Scotching possibility of the West Bengal government reviving its 1993 law on the issue of regulating the housing sector, when RERA was non-existent, the bench said, “We clarify with abundant caution that our striking down of the provisions of WB-HIRA in the present judgment will not, in any manner, revive the West Bengal (Regulation of Promotion of Construction and Transfer by Promoters) Act, 1993, which was repealed upon the enactment of WB-HIRA. Since the1993 Act is itself repugnant to the RERA, it would stand impliedly repealed.”
Lucidly explaining the concept of repugnancy of state laws vis-a-vis the central law, Justice Chandrachud said, the first test covers aspects “where the provision of a State enactment is directly in conflict with a law enacted by Parliament, so that compliance with one is impossible along with obedience to the other.”
“The second test of repugnancy is where Parliament through the legislative provisions contained in the statute has enacted an exhaustive code. The second test of repugnancy is based on an intent of Parliament to occupy the whole field covered by the subject of its legislation. In terms of the second test of repugnancy, a State enactment on the subject has to give way to the law enacted by Parliament on the ground that the regulation of the subject matter by Parliament is so complete as a code, so as to leave no space for legislation by the State. The third test of repugnancy postulates that the subject matter of the legislation by the State is identical to the legislation which has been enacted by Parliament, whether prior or later in point of time.”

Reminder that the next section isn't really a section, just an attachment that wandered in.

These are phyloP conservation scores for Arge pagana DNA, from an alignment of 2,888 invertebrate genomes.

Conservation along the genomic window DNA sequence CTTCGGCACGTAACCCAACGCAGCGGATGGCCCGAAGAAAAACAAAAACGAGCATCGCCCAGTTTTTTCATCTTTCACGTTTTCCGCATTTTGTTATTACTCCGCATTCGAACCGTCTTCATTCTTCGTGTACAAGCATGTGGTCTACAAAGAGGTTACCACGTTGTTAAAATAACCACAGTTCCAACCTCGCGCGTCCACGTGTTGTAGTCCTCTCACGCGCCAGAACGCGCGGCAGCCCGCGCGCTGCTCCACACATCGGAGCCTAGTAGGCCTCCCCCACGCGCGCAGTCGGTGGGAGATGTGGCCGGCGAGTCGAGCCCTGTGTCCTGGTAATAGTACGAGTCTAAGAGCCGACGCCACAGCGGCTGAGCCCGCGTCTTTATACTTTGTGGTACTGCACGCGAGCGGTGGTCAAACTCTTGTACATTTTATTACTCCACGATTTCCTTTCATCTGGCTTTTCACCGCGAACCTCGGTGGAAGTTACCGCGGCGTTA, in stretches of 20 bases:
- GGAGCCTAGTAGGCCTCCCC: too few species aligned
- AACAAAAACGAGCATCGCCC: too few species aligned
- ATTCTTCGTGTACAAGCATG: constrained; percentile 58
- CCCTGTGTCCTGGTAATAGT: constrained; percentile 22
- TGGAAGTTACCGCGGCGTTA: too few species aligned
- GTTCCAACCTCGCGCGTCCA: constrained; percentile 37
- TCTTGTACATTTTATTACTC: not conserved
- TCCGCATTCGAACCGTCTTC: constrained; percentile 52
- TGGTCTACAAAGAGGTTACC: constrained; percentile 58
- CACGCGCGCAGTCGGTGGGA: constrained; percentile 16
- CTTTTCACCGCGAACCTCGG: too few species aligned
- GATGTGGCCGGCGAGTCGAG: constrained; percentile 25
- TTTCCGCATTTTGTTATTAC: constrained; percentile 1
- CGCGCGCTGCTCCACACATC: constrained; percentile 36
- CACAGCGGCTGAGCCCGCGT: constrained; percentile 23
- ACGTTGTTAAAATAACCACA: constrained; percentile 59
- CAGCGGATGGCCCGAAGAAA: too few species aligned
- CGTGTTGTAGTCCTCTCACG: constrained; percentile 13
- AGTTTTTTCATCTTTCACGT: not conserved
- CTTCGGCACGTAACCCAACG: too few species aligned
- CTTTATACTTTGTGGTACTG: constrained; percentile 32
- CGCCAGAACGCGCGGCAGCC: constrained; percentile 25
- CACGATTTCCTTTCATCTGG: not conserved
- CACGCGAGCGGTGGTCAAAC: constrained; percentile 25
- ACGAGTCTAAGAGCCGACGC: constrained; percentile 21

It said, “Once Parliament has enacted a law, it is not open to the State legislature to legislate on the same subject matter and, as in this case, by enacting provisions which are bodily lifted from and verbatim the same as the statutory provisions enacted by Parliament… The overlap between the provisions of WB-HIRA and the RERA is so significant as to leave no manner of doubt that the test of repugnancy based on an identity of subject matter is clearly established.”
NEW DELHI: The Supreme Court on Tuesday struck down West Bengal’s law on regulating the real estate sector in the state, and said it was “unconstitutional” as the statute encroached upon the Centre’s Real Estate (Regulation and Development) Act,.
A bench of justices D Y Chandrachud and M R Shah said the West Bengal Housing Industry Regulation Act (HIRA), 2017 is more or less identical to the Centre’s RERA and hence repugnant to Parliament’s law.
”The state law has encroached upon domain of Parliament,” the verdict said.
It, however, said that homebuyers’, who purchased properties under the state law before today’s verdict, will not have to worry as their registration and other acts would remain valid.
The judgement came on a plea of ‘Forum For People’s Collective Efforts’ , an homebuyers association, challenging the constitutional validity of the West Bengal Housing Industry Regulation Act, 2017, which is more or less identical to the Centre’s RERA.